The usefulness of the TEI index in the assessment of diastolic dysfunction was also a subject of an investigation conducted by Bruch et al. They performed echocardiographic examination with TEI index calculation in 107 study participants – 36 healthy volunteers, 36 patients with normal systolic function and 35 individuals with systolic-diastolic heart failure. TEI index values were significantly higher in patients with diastolic dysfunction compared to healthy controls (0.53 ±0.14 vs. 0.39 ±0.07, p < 0.05). The highest levels of TEI index were observed in patients with systolic-diastolic HF (0.94 ±0.43, p < 0.01) [28].

In the present study increased TEI index was noted in early stages of diastolic dysfunction, which correlated positively with other parameters of left ventricular diastolic function. It is probably connected with prolonged isovolumic diastole – a “diastolic” component – in patients with impaired relaxation of the left ventricle. It cannot be excluded that a statistically significant increase of the TEI index in patients with more advanced diastolic dysfunction may be partially a result of latent systolic dysfunction. In the studied population there was no confirmed systolic dysfunction and LVEF was within the normal range. However, with regard to frequent left ventricular hypertrophy in this group of patients this mechanism seems highly plausible.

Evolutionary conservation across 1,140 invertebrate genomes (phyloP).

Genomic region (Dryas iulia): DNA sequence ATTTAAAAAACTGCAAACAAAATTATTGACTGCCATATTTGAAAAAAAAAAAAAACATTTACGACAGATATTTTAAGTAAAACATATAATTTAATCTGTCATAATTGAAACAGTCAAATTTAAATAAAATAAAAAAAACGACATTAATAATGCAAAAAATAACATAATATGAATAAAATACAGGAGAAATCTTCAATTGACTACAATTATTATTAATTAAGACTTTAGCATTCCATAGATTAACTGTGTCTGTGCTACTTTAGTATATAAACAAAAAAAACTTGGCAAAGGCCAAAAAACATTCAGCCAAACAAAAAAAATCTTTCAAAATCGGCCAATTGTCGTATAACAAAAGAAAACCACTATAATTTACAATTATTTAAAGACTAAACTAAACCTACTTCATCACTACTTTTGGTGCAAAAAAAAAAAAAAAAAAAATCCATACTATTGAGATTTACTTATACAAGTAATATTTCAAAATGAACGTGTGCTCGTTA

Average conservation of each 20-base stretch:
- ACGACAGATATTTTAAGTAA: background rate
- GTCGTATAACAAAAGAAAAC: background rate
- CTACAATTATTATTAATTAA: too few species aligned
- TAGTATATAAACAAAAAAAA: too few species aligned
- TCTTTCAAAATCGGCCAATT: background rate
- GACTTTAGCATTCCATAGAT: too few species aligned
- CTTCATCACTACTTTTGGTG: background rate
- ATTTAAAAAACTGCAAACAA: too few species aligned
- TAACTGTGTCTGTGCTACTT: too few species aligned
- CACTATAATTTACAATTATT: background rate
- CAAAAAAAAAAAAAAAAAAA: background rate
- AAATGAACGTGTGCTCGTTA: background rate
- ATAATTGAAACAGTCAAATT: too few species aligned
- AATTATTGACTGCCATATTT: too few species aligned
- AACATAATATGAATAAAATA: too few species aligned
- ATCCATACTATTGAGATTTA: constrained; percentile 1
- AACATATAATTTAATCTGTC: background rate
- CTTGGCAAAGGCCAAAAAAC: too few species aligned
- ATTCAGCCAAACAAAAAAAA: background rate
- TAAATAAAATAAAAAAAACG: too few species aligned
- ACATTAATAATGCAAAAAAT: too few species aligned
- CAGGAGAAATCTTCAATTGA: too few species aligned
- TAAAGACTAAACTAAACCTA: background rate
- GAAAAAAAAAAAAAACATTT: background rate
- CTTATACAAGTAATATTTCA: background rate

In our study there is a strong positive correlation between BNP serum level and the TEI index value (r = 0.80, p < 0.0001). This relationship may be a result of increasing pressure load of the left ventricle in patients with more advanced diastolic dysfunction associated with growing end-diastolic pressure leading to BNP hypersecretion. Moreover, a plausible mechanism related to latent systolic dysfunction should also be considered, as it also contributes to increase of both TEI index and BNP serum level.

Similar results were reported by Tanabe et al., who measured BNP serum concentration in 74 patients with various cardiovascular conditions and correlated the values with the echocardiographic TEI index. Both BNP and TEI index values were markedly increased in the group with confirmed diastolic dysfunction compared to those without diastolic impairment. The highest levels of both studied parameters were found in patients with systolic HF (LVEF < 50%). In patients with TEI  0.45 the BNP serum level was significantly increased compared to individuals with TEI < 0.45 (241.4 ±451.2 pg/ml vs. 65.9 ±81.8 pg/ml, p < 0.05) and inversely, in a group with BNP  73 pg/ml TEI index values were significantly higher compared to patients with BNP < 73 pg/ml (0.57 ±0.24 vs. 0.46 ±0.17, p < 0.05) [29].

Okawa et al. reported significantly higher TEI index values in patients with hypertrophic cardiomyopathy compared to the control group (0.55 ±0.12 vs. 0.36 ±0.08, p < 0.0001). They also found a positive correlation between TEI index and BNP serum level (r = 0.61, p < 0.0001). In multi-regression analysis TEI index and E/A turned out to be independent predictors of increased BNP serum level [30].